Loui Eriksson’s biggest strength on the ice is his ability to adapt to different situations.
The Vancouver Canucks‘ prized off-season acquisition had to utilize those skills in his personal life during an off-season that was “kind of crazy” in the Eriksson household.
Eriksson was one of the most sought-after free agents this past summer so when negotiations to re-sign with the Boston Bruins fell through he hit the open market.
Uprooting one’s life and joining a new team is nerve-racking in and of itself but when you have a brigade of young children to account for it can be extra stressful.
Eriksson and his wife welcomed their fourth child into the world in June while still in Boston all the while knowing they’d likely be living in a different city in the near future.
“There’s a lot of things going on but that’s how hockey life is. Sometimes you don’t know where you’re going to be playing,” Eriksson told Sportsnet during the World Cup of Hockey in Toronto.
He wound up inking a six-year, $36-million contract with the Canucks and it appears to be an ideal fit for Eriksson and his family. Eriksson’s connection to Daniel and Henrik Sedin in particular should make the transition much smoother both on and off the ice.
“If you have questions they know everything about the city, they’ve been there so long,” Eriksson said of the Sedins. “Their wives have been helping out my wife with everything [involved with the move] so that makes it easier.”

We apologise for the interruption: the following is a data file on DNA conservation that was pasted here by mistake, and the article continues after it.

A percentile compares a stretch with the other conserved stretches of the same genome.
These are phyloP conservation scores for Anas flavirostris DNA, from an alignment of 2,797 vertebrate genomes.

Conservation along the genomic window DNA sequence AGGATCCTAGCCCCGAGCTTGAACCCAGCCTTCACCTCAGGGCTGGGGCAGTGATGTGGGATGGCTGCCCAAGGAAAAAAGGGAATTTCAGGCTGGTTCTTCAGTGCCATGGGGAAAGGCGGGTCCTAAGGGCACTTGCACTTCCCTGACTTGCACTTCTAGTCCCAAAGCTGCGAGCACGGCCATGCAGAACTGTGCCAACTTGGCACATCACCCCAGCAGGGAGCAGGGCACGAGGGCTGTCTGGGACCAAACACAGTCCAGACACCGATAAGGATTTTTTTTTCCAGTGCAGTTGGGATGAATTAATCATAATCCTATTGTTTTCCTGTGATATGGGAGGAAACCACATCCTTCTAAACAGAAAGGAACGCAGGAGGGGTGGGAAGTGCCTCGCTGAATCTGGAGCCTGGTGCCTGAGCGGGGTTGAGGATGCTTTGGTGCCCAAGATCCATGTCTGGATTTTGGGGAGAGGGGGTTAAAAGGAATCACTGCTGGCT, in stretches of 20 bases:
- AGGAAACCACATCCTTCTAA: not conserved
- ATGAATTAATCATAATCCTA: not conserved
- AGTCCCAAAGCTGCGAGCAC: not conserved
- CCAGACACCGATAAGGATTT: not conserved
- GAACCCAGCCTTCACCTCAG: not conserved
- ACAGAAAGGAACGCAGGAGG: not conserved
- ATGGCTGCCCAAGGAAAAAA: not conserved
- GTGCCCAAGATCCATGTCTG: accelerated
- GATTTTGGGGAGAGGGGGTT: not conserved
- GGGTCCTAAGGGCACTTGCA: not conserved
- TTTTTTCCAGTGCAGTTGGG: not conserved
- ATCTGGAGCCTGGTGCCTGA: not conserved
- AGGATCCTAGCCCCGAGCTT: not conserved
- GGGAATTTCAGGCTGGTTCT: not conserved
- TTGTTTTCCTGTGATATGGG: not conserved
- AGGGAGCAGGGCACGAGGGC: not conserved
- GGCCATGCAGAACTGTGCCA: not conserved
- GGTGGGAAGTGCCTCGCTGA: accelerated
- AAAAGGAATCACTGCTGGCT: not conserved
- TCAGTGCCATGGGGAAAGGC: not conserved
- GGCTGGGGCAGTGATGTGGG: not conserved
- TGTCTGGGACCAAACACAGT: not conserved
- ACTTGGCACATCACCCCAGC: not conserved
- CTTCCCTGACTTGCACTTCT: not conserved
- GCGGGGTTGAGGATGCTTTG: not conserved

Eriksson will start the regular season playing on a line with the twins and while they only suited up for two pre-season games together, Canucks fans should have zero concern about their chemistry.
The Sedins have enough talent to make anyone look good playing alongside them, though they seem to have a special connection with Eriksson. The three men played together during the 2014 Olympics and did so once again on Team Sweden last month at the World Cup of Hockey.
Their combined six points in four games didn’t jump off the page but that trio dominated in terms of puck possession most shifts and generated quality scoring chances during tournament and pre-tournament play.
Daniel believes developing chemistry together in a tournament setting like that was valuable considering they missed out on most of training camp and NHL pre-season.
“We’re going to have some familiarity. It’ll be good for sure,” Daniel said. “He’s going to help any line on our team. That’s his strength. He can move up and down in the lineup. We’ll see what the coaches do but we’re really looking forward to a good season.”
From the second it was announced that Eriksson had chosen to join the Canucks it was blatantly obvious he’d be the player on the Sedins’ wing come opening night.
“I think there was a belief that we signed him specifically to play with Daniel and Henrik,” Canucks president of hockey operations Trevor Linden told Sportsnet. “Now, he may very well play there the whole year, but I think the fact of the matter is his overall versatility and his two-way ability is something that was really desirable and valuable so that probably was a bigger impact than saying ‘we’re signing this player strictly to play with Daniel and Henrik.’ ”
Eriksson, 31, is coming off a 30-goal, 63-point campaign with the Bruins — his highest point total in four years and highest goal total in seven — and Linden loves the intangibles he brings to the table.
“Loui’s the type of player — I played against him in Dallas — and he’s got such great versatility whether it’s right wing or left wing, he can even play centre,” Linden added. “He’s a guy that can play the power play, he can kill penalties, he’s responsible, he’s dependable, he’s a last minute of the period kind of guy.”
The Canucks are a team surrounded by questions and middling expectations, but Eriksson thriving with the Sedins should be something the team and its fans can count on.